President Emmanuel Macron on Friday, Jan. 20, announced plans to increase France's defense budget by a third for the next seven years, after Russia's invasion of Ukraine last year rattled Europe.

He said he would ask parliament to approve a new budget of more than 400 billion euros ($430 billion) for 2024-2030, up from 295 billion euros for the 2019-2025 period.

"After repairing the armies, we are going to transform them," he told members of the armed forces at the southwestern air base of Mont-de-Marsan.

Macron also said the budget for military intelligence would be increased by 60 percent for the same period, while the country would boost its capacity to respond to cyberattacks.

Paris has boosted defense spending in recent years, but its military capacities have come under scrutiny since Russia in February last year invaded pro-western Ukraine.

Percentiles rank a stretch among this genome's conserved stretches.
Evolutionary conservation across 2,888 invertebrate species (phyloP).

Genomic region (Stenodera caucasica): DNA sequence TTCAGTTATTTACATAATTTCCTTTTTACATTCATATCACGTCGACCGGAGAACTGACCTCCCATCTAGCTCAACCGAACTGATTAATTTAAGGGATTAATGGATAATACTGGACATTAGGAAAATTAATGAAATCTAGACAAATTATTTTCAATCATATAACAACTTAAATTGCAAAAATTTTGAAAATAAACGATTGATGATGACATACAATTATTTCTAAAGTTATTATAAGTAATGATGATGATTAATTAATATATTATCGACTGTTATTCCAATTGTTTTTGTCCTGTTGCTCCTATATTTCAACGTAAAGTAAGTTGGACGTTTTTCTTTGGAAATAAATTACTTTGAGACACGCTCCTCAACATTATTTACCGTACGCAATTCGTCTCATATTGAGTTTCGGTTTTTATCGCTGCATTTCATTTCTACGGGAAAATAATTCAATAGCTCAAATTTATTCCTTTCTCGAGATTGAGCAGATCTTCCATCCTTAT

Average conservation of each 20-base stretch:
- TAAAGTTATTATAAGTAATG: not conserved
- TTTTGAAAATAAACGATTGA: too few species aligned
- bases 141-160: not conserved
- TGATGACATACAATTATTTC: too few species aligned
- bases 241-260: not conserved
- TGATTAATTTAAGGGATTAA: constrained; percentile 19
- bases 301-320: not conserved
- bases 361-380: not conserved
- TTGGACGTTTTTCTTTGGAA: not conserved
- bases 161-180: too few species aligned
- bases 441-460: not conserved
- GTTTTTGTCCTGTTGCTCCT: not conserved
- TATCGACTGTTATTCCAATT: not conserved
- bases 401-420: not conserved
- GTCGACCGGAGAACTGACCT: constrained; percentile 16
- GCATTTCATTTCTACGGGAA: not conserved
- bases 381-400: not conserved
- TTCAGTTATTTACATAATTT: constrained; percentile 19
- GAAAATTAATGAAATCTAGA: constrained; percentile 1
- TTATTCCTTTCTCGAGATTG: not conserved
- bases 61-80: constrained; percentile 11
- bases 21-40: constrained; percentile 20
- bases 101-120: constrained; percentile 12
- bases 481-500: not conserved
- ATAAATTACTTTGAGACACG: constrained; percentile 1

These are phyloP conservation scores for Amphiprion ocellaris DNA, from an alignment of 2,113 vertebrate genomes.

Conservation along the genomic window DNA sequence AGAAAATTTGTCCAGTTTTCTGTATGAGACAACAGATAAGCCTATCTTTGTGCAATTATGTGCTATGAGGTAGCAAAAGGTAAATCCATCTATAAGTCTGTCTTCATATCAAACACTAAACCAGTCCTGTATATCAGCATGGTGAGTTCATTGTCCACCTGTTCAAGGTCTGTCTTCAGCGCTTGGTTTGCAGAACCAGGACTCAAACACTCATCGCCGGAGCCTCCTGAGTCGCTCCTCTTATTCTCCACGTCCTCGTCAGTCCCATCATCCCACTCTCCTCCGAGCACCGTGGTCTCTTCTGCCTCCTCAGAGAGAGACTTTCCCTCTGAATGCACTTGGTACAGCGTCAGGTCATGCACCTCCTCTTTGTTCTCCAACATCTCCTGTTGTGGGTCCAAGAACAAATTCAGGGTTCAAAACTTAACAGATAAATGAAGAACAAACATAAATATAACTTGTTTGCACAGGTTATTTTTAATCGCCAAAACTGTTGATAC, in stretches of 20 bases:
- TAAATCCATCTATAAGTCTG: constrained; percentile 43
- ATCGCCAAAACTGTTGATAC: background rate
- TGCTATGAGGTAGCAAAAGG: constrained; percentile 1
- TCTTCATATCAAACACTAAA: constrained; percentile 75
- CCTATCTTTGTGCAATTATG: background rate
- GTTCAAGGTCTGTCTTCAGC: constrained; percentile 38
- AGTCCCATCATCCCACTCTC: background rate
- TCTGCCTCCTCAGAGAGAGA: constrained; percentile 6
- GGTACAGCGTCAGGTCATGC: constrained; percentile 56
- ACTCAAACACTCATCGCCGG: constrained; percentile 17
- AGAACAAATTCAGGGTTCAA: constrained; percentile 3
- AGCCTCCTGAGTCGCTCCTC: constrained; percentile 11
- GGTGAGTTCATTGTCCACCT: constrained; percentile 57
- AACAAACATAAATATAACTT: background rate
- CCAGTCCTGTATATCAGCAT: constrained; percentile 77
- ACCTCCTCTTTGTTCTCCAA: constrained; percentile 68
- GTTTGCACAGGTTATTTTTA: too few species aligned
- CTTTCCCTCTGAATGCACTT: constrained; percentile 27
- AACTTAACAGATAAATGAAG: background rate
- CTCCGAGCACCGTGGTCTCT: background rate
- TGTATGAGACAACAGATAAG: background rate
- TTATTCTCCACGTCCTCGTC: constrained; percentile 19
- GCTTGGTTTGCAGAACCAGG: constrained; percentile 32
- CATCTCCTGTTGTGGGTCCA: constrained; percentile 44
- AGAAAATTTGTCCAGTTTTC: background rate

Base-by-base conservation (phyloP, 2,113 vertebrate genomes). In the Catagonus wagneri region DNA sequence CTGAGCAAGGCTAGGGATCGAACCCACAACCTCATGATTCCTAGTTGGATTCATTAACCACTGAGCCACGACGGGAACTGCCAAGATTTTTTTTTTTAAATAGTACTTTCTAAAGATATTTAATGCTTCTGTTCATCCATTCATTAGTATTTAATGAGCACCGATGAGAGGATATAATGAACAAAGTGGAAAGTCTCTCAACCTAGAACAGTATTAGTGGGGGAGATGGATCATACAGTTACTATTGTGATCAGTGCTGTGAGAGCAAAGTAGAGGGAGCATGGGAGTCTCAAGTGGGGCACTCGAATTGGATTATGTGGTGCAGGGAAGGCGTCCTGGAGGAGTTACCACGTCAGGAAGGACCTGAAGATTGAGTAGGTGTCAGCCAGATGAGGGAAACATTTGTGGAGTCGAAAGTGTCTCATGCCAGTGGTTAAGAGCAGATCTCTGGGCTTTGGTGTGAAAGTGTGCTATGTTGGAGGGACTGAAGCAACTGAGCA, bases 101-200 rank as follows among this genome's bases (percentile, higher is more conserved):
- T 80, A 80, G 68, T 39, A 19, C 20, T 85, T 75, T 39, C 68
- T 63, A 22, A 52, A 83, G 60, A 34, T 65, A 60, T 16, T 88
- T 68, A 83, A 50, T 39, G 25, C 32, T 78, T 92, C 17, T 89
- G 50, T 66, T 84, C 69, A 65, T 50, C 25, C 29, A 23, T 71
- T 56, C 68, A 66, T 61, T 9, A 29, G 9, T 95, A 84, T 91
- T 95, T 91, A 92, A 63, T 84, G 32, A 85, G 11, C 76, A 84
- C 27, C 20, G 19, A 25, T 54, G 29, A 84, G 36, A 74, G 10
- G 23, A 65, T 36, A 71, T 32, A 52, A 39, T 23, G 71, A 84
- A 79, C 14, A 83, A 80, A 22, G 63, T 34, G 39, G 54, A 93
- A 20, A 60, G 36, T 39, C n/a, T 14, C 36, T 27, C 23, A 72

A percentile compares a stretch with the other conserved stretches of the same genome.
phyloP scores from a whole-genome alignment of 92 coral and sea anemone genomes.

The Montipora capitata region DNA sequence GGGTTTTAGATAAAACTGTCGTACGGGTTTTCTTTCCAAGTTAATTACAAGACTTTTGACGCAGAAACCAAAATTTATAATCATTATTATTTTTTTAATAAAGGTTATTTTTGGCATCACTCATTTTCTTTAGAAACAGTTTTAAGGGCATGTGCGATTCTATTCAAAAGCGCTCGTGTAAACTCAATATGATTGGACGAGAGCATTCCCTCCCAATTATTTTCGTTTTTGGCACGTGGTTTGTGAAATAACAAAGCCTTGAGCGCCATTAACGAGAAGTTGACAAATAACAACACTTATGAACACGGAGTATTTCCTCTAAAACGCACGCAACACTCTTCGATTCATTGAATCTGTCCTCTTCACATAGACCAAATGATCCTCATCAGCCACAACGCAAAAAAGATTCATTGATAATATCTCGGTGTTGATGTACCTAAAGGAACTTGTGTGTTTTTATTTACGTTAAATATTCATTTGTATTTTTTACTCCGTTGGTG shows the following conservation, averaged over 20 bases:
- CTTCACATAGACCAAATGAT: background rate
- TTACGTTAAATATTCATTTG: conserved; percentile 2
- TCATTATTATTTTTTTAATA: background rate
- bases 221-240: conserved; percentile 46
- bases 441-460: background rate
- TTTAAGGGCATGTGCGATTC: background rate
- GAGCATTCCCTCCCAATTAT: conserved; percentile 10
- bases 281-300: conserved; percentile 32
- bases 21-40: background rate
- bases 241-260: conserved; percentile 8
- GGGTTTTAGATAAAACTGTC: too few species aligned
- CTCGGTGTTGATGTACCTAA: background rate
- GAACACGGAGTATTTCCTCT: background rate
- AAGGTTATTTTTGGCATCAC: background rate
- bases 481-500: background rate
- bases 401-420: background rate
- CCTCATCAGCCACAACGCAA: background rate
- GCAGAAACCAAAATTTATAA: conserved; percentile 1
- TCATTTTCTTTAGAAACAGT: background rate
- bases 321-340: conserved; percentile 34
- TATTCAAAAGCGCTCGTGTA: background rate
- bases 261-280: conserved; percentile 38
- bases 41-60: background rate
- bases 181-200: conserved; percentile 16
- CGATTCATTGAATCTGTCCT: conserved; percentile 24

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France has delivered weapons to Ukraine since the invasion, and has pledged highly-mobile AMX-10 RC light tanks.

The announcement came a day after more than a million people protested in France against a proposed reform to cut pensions deficits.

The pensions plan presented by Macron's government last week would raise the retirement age for most from 62 -- among the lowest in the European Union -- to 64 and would increase the years of contributions required for a full pension.

Opinion polls show that around two-thirds of French people oppose raising the retirement age, a move that comes amid a rising cost of living and during recovery from the economic fallout of the Covid-19 pandemic.

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